Stars: David Boreanaz, Emily Deschanel, Michaela Conlin, Tamara Taylor, TJ Thyne, John Francis Daley, Patricia Belcher, Michael Grant Terry, Aline Elasmar, Felix Miguel Avitia, Vicellous Shannon, Steven W. Bailey, Chum Ehelepola, Joe Coots
Writers: Jonathan Collier & Dean Lopata, series created by Hart Hanson, based on the life and writings of Kathy Reichs
Director: Ian Toynton
Network: Fox, Mondays @ 8 PM
Airdate: September 30, 2013
With all of the international intrigue in many episodes, it seems fitting that BONES should at some point tackle gang violence, especially as it’s based in D.C. “El Carnicero en el Coche” does well in terms of setting up a physically intriguing murder and in giving us a surprise killer. However, in a rush to provide a tidy ending, it presents us with a scenario so emotionally improbable that, even in the sometimes fanciful context of BONES, it brings us up short.
The team is brought in to investigate when a skeleton is found inside a burned-out car – that falls apart bit by bit every time anybody tries to examine the vehicle or the remains. The entire car has to be brought to the lab, and Hodgins (TJ Thyne) has to examine it from above via a flying rig.
The victim, Jaime Del Campo, turns out to be an enforcer for a local gang. Booth (David Boreanaz) enlists Sweets (John Francis Daley) in the investigation, even though Sweets is on vacation, volunteering at an inner-city youth center. Sweets is a bit skeptical about Booth’s motives, suspicious that the FBI agent is trying to make Sweets feel needed rather than genuinely requiring his psychiatric skills. However, when it turns out young Javier (Felix Miguel Avitia), one of the kids at Sweets’ center, is the son of Maria Alvarado (Aline Elasmar), Del Campo’s live-in girlfriend, Sweets takes a greater interest.
Booth first suspects the warlord of a rival gang and then Maria as the culprit. However, it turns out that eleven-year-old Javier killed Del Campo, fearful that the man might kill Maria.
Having a sweet, smart little boy as the shooter is a startling plot twist, but the episode promptly recoils from the implications as fast as it can. Maria puts loyalty to the gang far above her maternal instincts, hitting Javier and saying she wished that Del Campo had killed him. And then – amazingly, given that he has just killed for her – Javier seems to take this rejection by his entire known family in stride. This makes it easy for our team to sweep in, get Javier to help them track the gang’s weapons and place Javier in foster care.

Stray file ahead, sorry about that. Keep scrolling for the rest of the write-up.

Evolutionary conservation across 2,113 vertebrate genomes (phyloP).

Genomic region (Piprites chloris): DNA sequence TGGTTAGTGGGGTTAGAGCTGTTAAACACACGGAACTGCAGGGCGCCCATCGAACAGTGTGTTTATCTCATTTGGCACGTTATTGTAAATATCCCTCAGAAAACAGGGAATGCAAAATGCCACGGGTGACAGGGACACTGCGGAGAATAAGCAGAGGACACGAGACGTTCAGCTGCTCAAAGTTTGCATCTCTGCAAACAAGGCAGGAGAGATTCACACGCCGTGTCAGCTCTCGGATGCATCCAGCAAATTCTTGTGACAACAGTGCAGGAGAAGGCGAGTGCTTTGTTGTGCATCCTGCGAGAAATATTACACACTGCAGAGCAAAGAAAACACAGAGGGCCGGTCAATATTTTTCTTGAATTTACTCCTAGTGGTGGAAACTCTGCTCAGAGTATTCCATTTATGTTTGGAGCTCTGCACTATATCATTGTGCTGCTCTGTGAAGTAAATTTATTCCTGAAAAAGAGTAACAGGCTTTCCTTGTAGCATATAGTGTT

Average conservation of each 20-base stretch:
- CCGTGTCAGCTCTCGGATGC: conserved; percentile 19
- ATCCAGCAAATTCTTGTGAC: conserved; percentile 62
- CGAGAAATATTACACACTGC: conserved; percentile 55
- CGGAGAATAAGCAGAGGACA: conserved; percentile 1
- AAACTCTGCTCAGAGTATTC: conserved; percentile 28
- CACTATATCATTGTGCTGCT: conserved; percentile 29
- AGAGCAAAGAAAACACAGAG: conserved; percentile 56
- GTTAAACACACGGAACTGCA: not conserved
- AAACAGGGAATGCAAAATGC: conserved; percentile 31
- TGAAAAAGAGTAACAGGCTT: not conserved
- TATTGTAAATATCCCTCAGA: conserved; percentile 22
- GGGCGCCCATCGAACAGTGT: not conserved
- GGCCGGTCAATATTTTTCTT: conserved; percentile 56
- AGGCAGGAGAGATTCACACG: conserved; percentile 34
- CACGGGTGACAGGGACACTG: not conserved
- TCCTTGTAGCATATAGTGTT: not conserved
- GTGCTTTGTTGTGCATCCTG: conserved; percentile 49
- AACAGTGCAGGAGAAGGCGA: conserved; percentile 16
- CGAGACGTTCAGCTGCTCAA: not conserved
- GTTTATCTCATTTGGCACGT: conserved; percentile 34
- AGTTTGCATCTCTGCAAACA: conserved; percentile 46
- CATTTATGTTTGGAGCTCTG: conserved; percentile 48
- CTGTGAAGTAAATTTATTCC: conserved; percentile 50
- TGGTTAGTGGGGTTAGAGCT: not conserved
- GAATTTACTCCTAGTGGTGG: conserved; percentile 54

Assuming for the moment that the awesome power of the BONES team can actually find Javier a good foster home – given that his mother struck and threatened him, there are legal grounds to remove him from her custody at present – we are still stuck with something that doesn’t play right. Gang members are famous for their loyalty, and we might buy Maria turning her back on her only child if he’d betrayed the organization, but for killing her abusive, homicidal boyfriend? Really? This is made no more credible by Javier not having any detectable reaction to losing his mother. Bluntly, this is poorly handled. This is especially unfortunate, given that Brennan’s (Emily Deschanel) observations about the similarities between gangs and older warrior cultures make sense and create a different context for thinking about this violent social phenomenon – the episode starts with a very smart point of view and finishes with inept drama.
There is, however, a lot of fun to be had in the episode’s procedural elements, with the brittle car giving way at every turn and an especially gruesome examination of a severed head, with Brennan (Emily Deschanel) and Cam (Tamara Taylor) calmly going about their work and Angela (Michaela Conlin) on the verge of being sick. As for Sweets’ walkabout as he searches for relevance in his own life, “Carnicero” lets the character seem like he knows what he’s doing, which is always pleasing when it happens.
“El Carnicero en el Coche” has its positive side, but it could have been a lot better with a little more human veracity.
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Article Source: Assignment X
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